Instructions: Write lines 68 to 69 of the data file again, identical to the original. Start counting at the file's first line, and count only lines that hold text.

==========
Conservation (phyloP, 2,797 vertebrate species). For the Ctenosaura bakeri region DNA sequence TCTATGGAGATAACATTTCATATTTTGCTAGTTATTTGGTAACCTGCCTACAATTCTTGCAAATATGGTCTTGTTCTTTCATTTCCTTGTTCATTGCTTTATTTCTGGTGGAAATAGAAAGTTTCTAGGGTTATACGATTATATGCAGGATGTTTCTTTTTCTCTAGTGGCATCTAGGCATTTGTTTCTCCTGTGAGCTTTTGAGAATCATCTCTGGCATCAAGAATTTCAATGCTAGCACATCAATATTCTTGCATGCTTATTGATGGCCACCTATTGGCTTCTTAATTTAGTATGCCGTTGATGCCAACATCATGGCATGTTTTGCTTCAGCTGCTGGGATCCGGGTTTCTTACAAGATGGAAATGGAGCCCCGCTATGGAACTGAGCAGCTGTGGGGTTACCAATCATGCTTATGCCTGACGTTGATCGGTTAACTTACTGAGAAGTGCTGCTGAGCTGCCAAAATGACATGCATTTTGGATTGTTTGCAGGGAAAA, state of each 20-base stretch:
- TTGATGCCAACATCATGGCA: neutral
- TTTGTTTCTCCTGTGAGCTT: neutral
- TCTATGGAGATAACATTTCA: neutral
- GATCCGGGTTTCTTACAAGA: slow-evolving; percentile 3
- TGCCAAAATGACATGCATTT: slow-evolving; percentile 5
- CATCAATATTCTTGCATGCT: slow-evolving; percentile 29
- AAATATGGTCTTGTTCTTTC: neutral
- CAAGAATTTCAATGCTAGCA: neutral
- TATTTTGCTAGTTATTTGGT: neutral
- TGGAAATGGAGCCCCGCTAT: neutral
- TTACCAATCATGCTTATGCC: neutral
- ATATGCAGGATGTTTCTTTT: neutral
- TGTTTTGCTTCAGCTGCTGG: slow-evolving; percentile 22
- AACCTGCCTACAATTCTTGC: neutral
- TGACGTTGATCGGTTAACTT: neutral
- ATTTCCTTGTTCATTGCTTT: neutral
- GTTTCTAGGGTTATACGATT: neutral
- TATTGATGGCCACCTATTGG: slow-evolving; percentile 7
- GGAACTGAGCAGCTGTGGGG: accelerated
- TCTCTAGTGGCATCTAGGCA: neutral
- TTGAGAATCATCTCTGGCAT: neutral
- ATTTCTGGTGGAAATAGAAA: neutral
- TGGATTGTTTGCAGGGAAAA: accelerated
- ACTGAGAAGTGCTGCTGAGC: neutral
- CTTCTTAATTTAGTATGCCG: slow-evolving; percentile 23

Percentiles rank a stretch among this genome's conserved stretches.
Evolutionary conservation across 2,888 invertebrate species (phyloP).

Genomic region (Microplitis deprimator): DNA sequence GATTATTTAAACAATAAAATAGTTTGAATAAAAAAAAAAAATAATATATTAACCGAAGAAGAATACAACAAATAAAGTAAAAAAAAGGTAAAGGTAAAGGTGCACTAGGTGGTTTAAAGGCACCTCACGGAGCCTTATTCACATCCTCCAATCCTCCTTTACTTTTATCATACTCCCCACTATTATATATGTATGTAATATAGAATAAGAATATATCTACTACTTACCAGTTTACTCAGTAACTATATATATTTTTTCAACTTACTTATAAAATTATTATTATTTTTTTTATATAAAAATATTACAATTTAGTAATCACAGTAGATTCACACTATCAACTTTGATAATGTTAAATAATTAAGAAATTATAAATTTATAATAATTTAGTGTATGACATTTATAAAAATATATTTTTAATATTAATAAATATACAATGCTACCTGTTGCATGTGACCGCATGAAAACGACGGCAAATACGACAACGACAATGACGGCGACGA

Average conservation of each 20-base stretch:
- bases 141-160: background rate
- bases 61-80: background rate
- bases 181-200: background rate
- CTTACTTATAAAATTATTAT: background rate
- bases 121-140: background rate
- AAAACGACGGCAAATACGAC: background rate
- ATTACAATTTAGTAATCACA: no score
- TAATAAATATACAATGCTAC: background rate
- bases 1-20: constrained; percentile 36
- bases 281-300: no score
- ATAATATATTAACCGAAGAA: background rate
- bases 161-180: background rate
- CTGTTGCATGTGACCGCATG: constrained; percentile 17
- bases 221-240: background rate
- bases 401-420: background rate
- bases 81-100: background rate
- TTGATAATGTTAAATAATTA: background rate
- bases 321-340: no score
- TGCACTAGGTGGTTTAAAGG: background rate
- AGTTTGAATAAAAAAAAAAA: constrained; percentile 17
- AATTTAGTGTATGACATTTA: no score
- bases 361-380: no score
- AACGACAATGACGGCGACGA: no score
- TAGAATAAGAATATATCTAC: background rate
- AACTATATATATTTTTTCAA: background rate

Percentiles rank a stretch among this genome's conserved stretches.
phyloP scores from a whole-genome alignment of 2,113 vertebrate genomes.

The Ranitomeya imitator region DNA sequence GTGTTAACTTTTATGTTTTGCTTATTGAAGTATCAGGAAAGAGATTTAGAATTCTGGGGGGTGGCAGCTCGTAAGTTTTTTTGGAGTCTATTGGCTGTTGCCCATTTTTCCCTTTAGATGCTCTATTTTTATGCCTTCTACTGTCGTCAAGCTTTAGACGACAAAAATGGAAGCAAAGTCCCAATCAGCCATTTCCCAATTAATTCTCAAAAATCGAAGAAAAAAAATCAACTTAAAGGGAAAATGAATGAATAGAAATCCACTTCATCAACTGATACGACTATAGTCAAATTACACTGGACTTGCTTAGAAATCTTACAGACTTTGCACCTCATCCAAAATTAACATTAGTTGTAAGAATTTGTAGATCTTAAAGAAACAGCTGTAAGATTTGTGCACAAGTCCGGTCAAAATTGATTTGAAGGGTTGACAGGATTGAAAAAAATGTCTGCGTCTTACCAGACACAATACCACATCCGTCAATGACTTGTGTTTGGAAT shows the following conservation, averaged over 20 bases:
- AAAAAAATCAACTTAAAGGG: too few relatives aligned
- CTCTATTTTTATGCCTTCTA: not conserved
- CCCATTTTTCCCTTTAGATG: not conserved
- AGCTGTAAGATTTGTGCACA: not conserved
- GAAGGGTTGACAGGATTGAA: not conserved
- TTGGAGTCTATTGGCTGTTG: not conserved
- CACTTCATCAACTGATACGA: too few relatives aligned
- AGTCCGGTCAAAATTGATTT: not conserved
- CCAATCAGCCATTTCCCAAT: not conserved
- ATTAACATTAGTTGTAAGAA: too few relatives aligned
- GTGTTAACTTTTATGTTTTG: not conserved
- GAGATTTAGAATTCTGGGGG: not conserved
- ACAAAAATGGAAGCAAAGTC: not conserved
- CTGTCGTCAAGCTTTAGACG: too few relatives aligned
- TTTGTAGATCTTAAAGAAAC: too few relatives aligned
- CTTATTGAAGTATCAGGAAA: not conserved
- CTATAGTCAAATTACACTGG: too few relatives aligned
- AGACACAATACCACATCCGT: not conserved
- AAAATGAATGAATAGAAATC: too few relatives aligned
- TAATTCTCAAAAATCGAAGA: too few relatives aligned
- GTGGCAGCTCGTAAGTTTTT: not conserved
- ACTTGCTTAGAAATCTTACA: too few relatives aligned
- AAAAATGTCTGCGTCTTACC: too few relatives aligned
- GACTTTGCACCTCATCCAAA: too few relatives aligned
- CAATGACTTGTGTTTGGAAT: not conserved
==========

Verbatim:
- ATTAACATTAGTTGTAAGAA: too few relatives aligned
- GTGTTAACTTTTATGTTTTG: not conserved